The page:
The pros of the workhouses in Britain (1800's).

Essay by arkanshacJunior High, 9th gradeA+, June 2006

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After 1834 in Britain, Many workhouses were built to house to growing population of poor people; overall, they served the poor very well by housing the people who could not support themselves or their families. The 3 main points I will be talking about in this essay is how the poor benefited from the workhouses, how the middle class people benefited from the workhouses and also the Rules and regulations of the workhouses. But first, I must tell you how the workhouses started to be built. Since Elizabethan times, poor people would be supported by the parish, supported by something call "outdoor relief". This was simply letting the paupers (poor people) stay in their own house, but still received money from overseers. In 1834 a New Poor Law was passed because of the growing population, the rising prices of food and the cost of outdoor relief. This new law stated 3 main rules: From 1834, anyone who needed outdoor relief would have to go to a workhouse, the parishes were grouped together in poor law unions, these unions would take care of the poor and that the conditions inside the workhouses had to be worse than the conditions of the lowest paid worker outside the workhouse.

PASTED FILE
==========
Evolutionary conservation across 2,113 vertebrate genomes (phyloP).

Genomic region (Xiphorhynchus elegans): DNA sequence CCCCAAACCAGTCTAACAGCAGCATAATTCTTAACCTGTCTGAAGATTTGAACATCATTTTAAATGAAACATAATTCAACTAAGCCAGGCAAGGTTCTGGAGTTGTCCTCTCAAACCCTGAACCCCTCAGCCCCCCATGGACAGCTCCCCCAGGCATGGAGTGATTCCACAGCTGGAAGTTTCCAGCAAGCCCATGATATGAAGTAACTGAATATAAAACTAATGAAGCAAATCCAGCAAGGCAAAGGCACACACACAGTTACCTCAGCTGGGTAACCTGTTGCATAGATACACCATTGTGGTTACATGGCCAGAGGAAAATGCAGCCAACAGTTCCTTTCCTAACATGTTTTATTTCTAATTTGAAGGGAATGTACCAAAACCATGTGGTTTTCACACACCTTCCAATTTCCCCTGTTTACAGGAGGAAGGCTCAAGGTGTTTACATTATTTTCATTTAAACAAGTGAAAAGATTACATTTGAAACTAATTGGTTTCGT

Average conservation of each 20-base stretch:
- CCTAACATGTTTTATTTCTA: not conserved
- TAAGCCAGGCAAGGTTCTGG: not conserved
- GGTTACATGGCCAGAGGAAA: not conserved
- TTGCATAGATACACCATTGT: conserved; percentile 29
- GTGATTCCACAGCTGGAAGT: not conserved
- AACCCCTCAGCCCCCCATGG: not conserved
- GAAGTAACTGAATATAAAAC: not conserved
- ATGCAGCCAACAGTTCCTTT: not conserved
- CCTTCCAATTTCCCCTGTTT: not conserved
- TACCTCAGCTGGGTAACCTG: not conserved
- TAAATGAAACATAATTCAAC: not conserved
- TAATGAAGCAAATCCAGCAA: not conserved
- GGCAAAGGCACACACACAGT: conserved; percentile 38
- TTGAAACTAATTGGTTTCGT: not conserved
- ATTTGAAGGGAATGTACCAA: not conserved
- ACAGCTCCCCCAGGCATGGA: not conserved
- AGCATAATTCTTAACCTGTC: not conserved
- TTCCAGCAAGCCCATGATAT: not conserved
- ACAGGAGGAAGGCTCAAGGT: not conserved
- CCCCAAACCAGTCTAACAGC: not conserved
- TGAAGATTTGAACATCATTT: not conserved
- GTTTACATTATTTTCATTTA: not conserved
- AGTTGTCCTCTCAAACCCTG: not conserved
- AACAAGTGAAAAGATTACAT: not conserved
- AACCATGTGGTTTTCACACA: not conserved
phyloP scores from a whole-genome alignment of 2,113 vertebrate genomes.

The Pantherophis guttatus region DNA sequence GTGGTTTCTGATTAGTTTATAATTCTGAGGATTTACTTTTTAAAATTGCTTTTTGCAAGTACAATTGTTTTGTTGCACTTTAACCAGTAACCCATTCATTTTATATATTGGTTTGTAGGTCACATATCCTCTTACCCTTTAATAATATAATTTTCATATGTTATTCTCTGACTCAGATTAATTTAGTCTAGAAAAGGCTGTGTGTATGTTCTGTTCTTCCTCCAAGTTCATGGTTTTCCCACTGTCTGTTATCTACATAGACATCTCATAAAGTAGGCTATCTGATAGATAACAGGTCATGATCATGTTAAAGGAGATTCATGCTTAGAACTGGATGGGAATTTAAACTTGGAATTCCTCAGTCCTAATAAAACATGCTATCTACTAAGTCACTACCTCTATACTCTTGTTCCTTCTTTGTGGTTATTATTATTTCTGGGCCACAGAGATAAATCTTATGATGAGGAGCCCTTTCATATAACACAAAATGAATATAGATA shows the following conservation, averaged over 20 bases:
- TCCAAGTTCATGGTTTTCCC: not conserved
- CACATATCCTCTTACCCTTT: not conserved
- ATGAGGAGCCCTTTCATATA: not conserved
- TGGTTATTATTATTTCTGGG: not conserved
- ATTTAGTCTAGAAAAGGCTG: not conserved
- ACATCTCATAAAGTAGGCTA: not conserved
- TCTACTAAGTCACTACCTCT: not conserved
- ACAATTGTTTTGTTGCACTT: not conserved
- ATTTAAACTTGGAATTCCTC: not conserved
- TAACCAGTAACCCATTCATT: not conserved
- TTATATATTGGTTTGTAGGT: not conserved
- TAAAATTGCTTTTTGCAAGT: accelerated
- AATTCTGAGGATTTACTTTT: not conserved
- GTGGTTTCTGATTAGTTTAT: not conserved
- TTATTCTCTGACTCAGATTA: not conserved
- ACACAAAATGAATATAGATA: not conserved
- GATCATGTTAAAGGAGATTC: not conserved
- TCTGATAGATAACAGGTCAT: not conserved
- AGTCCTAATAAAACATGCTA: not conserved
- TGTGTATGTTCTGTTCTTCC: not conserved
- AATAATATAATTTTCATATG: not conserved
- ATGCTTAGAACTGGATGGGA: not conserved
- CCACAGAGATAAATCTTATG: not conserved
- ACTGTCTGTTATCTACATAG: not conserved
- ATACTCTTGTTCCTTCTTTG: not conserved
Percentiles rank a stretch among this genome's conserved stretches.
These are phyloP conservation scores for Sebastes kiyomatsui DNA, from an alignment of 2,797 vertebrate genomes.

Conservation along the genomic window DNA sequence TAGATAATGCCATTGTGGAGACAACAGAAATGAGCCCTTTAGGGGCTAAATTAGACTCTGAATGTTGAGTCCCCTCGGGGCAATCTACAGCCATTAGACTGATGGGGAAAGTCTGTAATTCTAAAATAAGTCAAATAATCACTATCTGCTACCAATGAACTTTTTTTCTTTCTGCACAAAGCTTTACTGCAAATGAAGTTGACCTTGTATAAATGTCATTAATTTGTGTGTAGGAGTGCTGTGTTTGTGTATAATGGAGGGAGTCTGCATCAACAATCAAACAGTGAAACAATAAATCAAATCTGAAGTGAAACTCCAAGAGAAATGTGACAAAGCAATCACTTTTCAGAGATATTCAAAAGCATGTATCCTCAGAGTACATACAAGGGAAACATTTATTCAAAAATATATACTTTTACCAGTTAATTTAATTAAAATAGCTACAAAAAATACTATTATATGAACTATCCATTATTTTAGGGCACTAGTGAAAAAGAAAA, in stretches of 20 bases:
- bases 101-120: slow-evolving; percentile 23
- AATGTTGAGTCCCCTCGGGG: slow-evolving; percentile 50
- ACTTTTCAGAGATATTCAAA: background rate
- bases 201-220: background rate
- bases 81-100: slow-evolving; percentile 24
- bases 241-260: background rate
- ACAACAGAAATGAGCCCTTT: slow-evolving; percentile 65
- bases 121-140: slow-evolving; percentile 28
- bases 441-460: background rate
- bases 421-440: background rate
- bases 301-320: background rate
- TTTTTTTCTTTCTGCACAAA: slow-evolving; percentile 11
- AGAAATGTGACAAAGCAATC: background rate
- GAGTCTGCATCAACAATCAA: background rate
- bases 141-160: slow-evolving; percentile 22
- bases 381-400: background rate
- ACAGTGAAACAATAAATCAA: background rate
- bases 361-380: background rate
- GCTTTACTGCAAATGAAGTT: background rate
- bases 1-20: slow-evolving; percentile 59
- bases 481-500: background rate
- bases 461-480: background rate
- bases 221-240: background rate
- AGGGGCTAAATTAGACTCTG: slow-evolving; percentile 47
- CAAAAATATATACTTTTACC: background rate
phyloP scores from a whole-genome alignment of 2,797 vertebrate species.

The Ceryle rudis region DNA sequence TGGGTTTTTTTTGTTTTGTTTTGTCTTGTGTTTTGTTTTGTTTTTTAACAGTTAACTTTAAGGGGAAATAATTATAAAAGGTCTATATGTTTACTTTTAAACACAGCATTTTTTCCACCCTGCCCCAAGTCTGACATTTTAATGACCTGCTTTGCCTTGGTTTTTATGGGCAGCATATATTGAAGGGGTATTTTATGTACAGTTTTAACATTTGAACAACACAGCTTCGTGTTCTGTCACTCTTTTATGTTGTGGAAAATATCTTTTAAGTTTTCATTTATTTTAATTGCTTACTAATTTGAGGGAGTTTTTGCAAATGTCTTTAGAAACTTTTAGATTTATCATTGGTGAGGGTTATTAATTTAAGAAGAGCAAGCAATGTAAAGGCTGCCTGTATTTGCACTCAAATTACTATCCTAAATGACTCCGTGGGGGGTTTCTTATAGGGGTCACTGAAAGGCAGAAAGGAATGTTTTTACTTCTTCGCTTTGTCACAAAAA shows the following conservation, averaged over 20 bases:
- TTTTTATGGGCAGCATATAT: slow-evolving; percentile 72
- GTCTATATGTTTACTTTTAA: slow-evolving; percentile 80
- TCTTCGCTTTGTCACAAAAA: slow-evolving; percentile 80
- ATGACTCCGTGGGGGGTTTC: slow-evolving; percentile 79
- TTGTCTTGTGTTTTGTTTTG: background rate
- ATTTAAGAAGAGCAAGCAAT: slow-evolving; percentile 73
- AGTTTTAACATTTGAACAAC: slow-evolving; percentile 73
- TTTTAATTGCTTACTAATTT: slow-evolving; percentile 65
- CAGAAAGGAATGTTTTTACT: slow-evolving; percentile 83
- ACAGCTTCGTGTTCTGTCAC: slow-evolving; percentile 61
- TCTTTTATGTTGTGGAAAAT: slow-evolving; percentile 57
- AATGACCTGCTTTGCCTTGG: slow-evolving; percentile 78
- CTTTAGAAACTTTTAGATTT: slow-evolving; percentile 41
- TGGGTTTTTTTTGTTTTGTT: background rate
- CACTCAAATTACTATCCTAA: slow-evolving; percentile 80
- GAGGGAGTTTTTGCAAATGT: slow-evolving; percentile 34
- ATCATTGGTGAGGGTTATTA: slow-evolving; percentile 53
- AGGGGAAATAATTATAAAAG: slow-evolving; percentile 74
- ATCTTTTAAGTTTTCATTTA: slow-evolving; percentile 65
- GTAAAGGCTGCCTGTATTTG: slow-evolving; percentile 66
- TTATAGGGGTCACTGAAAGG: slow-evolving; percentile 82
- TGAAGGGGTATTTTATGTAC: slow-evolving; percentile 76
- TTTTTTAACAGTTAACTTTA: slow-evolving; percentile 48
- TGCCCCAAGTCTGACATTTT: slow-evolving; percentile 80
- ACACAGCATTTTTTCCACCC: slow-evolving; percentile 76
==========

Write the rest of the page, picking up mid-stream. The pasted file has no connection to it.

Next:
The poor non-working class of Britain definitely benefited greatly from the workhouses. Many of the homeless people were put into these workhouses and then after a few years, given a job to make money and support their families. A report on the destination of boys who left Gressenhall workhouse (1845-53) showed that out of 100 boys, the boys of the workhouses got to become Artists, members of the Army, Carpenters, Gentlemen's service, harness maker, printers, shoemakers, tailors, school masters, farm boys and others This report shows us that going into a workhouse did not...